Date: April 5, 2002
Creator: Lin, Z.; Ethier, S.; Hahm, T.S. & Tang, W.M.
Partner: UNT Libraries Government Documents Department

EXB-Drift, Current, and Kinetic Effects on Divertor Plasma Profiles During ELMs

Description: The transient heat load on divertor surfaces from Edge-Localized Modes (ELMs) in tokamaks can be very large and thus of concern for a large device such as ITER. Models for kinetic modifications to fluid models are discussed that should allow them to reasonably describe the long mean-free path regime encountered owing to the high electron and ion temperatures in the SOL during large ELMs. A set of two-dimensional (2D) simulations of the dynamic response of the scrape-off layer (SOL) plasma to an ELM is presented. The role of plasma currents and E x B motion is emphasized, which cause large changes in the response compared to models neglecting them.
Date: May 23, 2002
Creator: Rognlien, T.D. & Shimada, M.
Partner: UNT Libraries Government Documents Department

Development Of a Spatially Resolving X-ray Crystal Spectrometer For Measurement Of Ion-temperature (Ti) And Rotation-velocity (v) Profiles in ITER

Description: Imaging x-ray crystal spectrometer #2;XCS#3; arrays are being developed as a US-ITER activity for Doppler measurement of Ti and v profiles of impurities #2;(W, Kr, and Fe)#3; with ~#4;7 cm (a/30)#3; and 10-100 ms resolution in ITER. The imaging XCS, modeled after a prototype instrument on Alcator C-Mod, uses a spherically bent crystal and 2D x-ray detectors to achieve high spectral resolving power (E / dE >#2;6000)#3; horizontally and spatial imaging vertically. Two arrays will measure Ti and both poloidal and toroidal rotation velocity profiles. The measurement of many spatial chords permits tomographic inversion for the inference of local parameters. The instrument design, predictions of performance, and results from C-Mod are presented.
Date: December 15, 2010
Creator: Hill, K W; Delgado-Aparico, L; Johnson, David; Feder, R; Beiersdorfer, P; Dunn, James et al.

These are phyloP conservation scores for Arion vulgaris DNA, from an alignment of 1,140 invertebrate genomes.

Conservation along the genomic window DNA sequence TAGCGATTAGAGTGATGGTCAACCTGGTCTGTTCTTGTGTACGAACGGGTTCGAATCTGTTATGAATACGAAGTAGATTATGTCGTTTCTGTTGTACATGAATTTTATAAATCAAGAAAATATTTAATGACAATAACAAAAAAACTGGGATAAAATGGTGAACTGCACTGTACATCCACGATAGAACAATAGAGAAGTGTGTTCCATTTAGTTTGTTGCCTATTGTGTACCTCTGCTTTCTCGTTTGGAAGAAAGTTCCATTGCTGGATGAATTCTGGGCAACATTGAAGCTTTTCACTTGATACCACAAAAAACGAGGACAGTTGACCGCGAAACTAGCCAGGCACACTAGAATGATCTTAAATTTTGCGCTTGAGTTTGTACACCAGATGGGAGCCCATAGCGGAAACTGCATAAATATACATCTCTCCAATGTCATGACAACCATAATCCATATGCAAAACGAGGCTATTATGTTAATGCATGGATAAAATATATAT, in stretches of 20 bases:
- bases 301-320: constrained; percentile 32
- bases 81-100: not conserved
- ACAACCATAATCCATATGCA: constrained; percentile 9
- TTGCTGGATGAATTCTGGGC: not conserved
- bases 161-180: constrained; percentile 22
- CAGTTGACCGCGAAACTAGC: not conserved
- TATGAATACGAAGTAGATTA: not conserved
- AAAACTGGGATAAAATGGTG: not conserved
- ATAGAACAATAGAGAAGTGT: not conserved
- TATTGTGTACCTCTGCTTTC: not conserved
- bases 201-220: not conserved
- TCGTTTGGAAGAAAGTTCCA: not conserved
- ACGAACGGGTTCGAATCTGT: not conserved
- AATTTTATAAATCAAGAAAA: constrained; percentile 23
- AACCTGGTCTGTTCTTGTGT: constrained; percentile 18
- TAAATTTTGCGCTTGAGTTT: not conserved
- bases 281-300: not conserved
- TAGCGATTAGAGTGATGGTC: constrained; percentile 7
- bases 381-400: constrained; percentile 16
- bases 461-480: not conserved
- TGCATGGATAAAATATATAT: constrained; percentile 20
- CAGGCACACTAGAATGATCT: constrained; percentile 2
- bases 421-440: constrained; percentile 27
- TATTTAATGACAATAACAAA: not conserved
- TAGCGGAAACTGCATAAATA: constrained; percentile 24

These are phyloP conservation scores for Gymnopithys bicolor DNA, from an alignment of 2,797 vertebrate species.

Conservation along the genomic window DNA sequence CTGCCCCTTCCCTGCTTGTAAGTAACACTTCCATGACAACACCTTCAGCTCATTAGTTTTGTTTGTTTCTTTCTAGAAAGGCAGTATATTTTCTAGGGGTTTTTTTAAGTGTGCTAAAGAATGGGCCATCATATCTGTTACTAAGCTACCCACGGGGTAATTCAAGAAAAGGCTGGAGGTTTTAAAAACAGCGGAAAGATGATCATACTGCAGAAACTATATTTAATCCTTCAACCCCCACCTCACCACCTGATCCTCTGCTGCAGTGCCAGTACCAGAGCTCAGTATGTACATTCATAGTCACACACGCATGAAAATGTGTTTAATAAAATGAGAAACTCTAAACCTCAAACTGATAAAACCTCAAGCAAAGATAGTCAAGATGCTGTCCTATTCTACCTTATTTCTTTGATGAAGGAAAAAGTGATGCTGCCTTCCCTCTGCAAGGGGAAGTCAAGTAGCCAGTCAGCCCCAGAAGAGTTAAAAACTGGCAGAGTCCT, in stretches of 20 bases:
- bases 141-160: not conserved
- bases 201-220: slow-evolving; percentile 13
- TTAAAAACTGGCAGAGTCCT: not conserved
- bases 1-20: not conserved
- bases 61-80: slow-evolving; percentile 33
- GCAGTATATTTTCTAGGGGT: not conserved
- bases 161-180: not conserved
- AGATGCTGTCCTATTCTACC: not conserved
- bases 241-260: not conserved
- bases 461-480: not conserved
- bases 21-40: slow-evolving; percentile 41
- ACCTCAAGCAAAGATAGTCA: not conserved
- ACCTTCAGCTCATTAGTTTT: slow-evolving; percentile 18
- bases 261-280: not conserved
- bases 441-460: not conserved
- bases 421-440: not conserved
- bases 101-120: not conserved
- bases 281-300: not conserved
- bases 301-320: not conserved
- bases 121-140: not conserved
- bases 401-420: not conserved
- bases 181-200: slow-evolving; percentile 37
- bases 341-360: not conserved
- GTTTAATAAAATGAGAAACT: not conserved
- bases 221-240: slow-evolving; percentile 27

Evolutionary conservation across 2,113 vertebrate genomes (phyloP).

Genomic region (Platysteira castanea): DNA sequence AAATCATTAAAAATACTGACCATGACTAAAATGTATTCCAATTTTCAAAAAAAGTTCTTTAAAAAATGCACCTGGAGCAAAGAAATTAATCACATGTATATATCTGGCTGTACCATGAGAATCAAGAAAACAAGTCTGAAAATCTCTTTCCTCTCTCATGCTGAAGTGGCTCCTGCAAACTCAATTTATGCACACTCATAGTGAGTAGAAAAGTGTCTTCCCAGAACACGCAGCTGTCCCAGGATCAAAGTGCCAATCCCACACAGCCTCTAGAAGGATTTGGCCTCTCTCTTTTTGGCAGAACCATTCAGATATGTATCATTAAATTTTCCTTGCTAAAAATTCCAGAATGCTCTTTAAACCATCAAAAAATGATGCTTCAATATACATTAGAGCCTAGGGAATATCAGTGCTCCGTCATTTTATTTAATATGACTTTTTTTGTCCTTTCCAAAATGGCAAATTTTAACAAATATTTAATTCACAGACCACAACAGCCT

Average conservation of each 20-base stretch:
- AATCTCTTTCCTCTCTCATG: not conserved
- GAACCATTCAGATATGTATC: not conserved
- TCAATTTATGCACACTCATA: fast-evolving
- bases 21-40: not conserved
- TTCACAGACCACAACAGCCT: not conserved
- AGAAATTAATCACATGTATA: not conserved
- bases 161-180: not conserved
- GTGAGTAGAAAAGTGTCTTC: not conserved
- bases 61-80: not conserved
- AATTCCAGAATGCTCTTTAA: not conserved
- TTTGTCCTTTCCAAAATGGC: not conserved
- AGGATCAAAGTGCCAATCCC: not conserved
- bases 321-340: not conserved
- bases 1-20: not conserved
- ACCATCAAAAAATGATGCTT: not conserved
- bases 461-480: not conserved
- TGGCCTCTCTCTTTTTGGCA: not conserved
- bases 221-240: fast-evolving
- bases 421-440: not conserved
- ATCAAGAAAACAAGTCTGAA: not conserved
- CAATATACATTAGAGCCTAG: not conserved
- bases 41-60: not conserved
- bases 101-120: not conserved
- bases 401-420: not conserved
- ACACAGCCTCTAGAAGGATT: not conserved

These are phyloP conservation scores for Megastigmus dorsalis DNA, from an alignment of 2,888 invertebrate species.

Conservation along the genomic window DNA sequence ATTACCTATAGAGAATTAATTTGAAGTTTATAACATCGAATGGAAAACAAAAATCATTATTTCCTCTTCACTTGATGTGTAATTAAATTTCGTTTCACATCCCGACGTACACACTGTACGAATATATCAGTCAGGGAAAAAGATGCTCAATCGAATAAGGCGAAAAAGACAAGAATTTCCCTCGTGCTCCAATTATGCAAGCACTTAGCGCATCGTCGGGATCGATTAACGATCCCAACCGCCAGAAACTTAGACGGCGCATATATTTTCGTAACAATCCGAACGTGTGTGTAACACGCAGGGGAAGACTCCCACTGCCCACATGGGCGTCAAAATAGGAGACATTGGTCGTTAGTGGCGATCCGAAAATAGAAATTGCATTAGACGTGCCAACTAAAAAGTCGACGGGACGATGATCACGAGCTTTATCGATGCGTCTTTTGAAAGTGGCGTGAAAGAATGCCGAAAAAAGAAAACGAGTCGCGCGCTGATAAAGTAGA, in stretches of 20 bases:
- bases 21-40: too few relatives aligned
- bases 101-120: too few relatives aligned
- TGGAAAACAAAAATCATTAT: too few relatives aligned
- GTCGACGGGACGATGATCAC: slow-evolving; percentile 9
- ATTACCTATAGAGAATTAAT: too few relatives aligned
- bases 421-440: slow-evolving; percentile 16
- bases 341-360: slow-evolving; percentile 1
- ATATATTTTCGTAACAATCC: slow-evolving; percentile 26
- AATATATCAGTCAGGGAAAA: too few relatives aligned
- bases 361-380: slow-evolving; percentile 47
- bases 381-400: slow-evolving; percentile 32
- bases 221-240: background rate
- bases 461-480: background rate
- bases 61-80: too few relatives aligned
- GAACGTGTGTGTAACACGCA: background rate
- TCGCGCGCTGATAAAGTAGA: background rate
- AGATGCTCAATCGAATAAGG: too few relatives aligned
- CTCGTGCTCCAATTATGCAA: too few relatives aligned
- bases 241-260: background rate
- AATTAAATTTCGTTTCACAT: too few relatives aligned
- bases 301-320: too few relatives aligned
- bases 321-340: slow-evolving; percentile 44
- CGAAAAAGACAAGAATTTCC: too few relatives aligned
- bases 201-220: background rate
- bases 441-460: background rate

Partner: UNT Libraries Government Documents Department


Description: Gaussian Heii 4686{angstrom} spectral lines having full widths at half maximum of over 2{angstrom} have been observed in the Tormac plasmas. Interpretation of these widths as due to Doppler broadening would give ion temperatures of > 100eV, in contradiction with other diagnostics. Indications are that these widths are not simply explained by either Doppler broadening or Stark broadening due to interparticle fields. Some evidence exists of nonthermal turbulent conditions, which could broaden the lines by the Stark effect. if there exist large enough electric fields, or by the Doppler effect, if there is appreciable mass motion.
Date: March 1, 1980
Creator: Shaw, R.S.; Coonrod, J.; Greenwald, M.; Levine, M.A.; Myers, B.R. & Vella, M.C.
Partner: UNT Libraries Government Documents Department

Letter: Meyerhofer

Description: This letter confirms that the Laboratory for Laser Energetics (LLE) was an important part of the FY10 NIF Polar Drive Exploding Pusher experiments on the National Ignition Facility (NIF). These experiments were designed by LLE to produce requested neutron yields to calibrate and qualify nuclear diagnostics. LLE built a deuterium-tritium filling system for the glass shells and provided them to LLNL for mounting. In FY10, four exploding pusher implosions were performed with measured neutron yields within a factor of two of requested and ion temperatures within 20% of requested. These implosions are proving to be an ideal platform for commissioning the nuclear diagnostic suite on the NIF and are achieving all of the objectives planned for this campaign.